Son's birthday.

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This topic contains 4 replies, has 4 voices, and was last updated by Bob Williams 1 month, 2 weeks ago.

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  • #33892

    Bob Williams
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    @bullstuff2

    He is a man who can and does make anything with his hands and is a dedicated tool user: he has 4 sheds (yes, FOUR) one of which is a workshop, I bought that but he actually built the other 3 himself. He has a genius for finding lots of materials for nothing, or from calling in favours and the 3 sheds were built from timber procured in that manner. His big hobby which has now become a consuming passion, is heritage Stationary engines. He organises Shows with a local club, in partnership with a mate who has a vintage Bedford truck and Leyland fire engine. His back yard is always littered with parts or engines awaiting rebuild and when he rebuilds them he makes wheeled mounts for them. The mahoganythat he makes those from, was thrown out by his workplace (an ancient grammar school) after a refit and landed safely on his trailer.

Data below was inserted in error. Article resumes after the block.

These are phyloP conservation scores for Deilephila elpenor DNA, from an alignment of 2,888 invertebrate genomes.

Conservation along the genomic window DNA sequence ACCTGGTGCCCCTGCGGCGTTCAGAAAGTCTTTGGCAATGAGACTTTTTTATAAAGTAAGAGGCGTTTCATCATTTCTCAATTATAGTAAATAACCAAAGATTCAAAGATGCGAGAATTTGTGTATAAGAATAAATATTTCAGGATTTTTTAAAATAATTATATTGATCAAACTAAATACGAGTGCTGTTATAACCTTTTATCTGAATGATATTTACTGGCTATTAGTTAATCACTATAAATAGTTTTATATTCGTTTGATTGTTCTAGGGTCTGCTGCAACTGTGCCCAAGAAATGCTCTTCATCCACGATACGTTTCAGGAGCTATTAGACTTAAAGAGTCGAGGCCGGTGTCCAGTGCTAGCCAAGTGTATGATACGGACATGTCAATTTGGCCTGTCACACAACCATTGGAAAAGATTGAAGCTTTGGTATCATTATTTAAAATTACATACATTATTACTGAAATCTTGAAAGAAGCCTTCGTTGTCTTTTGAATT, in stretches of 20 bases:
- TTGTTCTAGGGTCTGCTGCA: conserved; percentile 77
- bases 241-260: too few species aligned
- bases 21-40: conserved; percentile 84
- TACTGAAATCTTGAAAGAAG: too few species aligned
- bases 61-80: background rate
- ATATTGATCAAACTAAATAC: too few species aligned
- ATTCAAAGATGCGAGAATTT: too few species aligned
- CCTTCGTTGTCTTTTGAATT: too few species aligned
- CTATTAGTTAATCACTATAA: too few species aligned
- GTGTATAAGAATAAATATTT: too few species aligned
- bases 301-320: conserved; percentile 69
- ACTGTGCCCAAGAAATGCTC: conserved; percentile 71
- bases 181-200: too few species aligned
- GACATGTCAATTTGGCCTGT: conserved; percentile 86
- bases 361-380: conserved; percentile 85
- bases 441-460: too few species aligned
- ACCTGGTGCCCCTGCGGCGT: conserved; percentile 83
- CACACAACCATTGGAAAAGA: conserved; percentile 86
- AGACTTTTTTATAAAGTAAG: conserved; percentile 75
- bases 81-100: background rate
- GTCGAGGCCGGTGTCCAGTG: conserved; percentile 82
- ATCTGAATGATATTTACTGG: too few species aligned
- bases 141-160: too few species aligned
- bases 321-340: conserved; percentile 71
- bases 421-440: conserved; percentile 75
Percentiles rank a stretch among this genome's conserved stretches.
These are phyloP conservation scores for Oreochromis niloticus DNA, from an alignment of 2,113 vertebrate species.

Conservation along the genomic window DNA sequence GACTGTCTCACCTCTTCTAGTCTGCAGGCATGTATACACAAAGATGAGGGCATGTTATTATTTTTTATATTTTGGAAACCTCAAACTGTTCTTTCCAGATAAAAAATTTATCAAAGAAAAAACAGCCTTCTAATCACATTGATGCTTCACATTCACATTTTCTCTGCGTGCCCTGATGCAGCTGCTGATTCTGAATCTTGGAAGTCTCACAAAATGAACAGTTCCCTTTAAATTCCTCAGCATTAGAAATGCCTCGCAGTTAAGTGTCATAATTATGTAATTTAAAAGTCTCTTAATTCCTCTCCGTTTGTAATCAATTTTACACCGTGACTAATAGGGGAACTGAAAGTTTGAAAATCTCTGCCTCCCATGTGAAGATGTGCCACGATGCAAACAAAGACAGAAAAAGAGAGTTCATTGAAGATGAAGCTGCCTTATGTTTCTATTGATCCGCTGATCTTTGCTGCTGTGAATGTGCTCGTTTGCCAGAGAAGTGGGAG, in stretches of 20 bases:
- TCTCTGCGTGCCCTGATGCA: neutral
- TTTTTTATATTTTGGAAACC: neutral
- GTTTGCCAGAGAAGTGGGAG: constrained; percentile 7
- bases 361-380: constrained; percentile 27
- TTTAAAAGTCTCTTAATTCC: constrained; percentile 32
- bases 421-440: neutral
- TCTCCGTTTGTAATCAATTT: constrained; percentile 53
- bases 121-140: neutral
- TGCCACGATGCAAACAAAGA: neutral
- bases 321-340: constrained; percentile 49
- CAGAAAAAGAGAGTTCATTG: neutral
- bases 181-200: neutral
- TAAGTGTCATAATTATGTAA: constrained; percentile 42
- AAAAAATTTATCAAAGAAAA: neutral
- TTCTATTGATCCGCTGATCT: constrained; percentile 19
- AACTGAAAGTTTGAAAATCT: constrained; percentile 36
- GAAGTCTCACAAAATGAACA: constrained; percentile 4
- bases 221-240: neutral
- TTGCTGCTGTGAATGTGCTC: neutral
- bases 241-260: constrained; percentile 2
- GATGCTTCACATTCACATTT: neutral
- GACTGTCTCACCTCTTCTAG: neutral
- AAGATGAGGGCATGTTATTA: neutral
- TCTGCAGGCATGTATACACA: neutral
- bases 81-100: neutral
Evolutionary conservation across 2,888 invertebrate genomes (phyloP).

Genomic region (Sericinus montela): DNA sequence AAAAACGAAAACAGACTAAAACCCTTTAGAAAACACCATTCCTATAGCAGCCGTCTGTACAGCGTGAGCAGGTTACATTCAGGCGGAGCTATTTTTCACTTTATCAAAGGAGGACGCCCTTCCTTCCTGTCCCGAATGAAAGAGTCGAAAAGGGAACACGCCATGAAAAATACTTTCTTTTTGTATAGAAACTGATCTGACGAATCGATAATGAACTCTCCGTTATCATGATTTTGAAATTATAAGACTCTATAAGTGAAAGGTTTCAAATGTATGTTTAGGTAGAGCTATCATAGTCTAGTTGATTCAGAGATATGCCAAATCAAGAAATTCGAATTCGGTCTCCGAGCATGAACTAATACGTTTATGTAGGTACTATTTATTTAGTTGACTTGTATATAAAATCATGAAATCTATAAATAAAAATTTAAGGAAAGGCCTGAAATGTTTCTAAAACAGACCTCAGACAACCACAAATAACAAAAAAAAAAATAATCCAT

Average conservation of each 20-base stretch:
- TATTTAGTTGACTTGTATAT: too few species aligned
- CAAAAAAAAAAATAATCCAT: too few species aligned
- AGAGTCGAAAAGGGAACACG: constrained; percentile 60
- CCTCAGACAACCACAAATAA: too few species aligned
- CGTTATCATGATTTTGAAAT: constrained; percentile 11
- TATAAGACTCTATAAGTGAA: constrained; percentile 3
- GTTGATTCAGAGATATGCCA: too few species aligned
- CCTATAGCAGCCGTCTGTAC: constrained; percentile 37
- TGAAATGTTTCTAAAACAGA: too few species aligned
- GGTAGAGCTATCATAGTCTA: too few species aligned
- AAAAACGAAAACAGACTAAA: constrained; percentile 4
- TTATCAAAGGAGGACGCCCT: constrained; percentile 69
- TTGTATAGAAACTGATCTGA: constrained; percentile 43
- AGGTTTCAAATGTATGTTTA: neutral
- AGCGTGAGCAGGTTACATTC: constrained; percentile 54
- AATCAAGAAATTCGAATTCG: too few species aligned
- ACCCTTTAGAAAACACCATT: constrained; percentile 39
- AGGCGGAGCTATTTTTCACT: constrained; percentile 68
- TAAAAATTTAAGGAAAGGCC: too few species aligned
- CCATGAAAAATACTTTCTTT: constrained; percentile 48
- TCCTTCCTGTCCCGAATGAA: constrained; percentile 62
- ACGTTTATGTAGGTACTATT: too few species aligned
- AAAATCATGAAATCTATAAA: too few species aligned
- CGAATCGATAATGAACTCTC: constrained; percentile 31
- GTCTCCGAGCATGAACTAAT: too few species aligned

His faithful old B&D Workmate needed replacing and he wanted a powerful Multi tool. These are what I have chosen, what do other DIY/Handymen here think? The Sabrecut I picked because it has lots of attachments and accessories, which others want to charge for. I learned that Bosch and DeWalt can only take their own accessories, which adds £££’s. Battery tools don’t have the power and they all require the purchase of more accessories, plus charger and spare battery. The workbench is simple: he doesn’t need anything more and I learned that B&D workmates now have plastic struts where they were once metal, like my 11 yo Workmate.